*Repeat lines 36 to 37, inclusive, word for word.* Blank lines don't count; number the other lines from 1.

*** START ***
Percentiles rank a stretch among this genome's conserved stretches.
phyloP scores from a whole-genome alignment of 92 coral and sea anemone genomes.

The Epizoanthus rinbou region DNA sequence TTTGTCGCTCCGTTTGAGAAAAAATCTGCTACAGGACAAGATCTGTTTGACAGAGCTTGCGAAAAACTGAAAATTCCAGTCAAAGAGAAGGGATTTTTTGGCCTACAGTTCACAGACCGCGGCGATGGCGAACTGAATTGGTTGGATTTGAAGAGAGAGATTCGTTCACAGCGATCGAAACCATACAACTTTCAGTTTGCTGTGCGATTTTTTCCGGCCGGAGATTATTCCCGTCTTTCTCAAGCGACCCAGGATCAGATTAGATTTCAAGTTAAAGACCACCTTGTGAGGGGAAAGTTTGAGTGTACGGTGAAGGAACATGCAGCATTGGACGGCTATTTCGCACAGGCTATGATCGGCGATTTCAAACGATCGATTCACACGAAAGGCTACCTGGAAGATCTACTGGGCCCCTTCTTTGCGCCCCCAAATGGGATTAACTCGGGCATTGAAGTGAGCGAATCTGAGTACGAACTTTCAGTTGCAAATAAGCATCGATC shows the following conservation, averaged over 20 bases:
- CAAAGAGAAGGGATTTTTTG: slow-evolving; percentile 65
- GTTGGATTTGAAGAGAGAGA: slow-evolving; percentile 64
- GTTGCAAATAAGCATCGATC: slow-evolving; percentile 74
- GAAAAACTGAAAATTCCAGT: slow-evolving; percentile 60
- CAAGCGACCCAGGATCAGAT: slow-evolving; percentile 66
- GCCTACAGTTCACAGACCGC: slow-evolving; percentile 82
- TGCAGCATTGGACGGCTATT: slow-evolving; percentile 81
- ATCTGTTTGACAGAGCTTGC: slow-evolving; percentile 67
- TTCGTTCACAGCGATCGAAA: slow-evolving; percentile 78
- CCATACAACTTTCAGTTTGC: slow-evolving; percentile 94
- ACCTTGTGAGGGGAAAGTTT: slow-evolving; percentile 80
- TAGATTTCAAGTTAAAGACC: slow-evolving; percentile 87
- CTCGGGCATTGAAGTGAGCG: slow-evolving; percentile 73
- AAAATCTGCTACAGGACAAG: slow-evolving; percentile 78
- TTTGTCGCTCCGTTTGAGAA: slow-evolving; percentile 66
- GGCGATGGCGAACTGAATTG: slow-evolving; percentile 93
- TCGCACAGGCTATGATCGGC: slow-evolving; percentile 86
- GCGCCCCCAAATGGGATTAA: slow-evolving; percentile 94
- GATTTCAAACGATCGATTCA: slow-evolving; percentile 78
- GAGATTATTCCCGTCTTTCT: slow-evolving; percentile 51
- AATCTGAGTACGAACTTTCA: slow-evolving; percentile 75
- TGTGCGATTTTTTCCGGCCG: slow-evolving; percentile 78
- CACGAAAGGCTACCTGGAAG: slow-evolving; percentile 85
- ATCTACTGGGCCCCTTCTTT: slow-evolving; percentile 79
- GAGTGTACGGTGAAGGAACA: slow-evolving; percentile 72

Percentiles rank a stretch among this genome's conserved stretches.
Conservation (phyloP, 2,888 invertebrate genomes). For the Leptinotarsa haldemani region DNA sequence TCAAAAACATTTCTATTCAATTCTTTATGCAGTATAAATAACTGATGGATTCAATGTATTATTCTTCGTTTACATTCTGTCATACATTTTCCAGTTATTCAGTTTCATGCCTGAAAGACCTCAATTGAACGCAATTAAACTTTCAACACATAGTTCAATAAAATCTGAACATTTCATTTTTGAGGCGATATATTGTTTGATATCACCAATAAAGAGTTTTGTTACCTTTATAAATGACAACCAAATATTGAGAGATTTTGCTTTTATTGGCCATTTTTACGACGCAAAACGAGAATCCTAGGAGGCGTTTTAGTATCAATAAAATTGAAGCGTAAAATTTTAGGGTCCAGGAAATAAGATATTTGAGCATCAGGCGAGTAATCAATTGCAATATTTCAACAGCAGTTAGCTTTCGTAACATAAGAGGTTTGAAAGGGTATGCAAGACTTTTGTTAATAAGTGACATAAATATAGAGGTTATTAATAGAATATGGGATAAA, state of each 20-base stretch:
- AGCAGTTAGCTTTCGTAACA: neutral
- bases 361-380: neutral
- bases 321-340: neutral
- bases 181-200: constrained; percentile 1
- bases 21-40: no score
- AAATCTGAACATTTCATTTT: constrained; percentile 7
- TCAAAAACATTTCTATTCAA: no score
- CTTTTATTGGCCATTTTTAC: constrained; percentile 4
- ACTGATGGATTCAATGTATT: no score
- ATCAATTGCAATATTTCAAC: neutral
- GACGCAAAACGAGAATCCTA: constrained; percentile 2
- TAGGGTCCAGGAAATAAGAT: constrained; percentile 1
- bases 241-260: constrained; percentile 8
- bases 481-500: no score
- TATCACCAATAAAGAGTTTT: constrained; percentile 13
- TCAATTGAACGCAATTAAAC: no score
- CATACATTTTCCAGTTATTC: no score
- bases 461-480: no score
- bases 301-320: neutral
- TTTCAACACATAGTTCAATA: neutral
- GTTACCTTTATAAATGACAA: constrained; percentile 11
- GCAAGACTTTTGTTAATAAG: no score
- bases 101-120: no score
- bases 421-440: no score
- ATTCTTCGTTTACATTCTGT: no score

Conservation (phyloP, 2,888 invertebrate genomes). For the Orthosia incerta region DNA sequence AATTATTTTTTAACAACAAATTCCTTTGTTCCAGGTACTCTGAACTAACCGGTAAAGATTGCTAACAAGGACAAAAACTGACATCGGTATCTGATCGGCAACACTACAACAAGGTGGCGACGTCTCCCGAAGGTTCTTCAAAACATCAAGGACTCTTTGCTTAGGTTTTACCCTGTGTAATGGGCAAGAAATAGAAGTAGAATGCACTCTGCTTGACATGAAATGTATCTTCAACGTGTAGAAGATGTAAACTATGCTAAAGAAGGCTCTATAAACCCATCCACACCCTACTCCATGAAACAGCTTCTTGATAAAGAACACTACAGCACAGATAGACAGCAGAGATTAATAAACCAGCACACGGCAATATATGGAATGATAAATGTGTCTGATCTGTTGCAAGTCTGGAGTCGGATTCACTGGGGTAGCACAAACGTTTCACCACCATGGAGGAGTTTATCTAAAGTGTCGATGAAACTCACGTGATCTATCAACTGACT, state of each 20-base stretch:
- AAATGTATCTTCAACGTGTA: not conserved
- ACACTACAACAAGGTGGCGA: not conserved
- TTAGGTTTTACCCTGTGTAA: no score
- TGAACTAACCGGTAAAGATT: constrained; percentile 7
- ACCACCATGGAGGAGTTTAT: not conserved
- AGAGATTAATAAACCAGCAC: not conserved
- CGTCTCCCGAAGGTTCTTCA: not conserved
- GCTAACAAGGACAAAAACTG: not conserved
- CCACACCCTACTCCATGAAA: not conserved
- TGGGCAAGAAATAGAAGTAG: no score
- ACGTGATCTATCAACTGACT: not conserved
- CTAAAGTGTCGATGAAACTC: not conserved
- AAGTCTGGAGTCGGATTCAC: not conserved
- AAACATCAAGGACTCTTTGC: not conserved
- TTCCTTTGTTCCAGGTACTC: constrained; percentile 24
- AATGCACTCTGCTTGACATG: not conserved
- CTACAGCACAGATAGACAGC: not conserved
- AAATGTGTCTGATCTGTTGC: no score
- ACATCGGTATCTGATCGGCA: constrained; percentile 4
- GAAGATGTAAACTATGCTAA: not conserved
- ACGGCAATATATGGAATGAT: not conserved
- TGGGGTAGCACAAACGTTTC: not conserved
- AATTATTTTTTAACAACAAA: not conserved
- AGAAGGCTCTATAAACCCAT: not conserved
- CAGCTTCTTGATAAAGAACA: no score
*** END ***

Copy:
- AAATCTGAACATTTCATTTT: constrained; percentile 7
- TCAAAAACATTTCTATTCAA: no score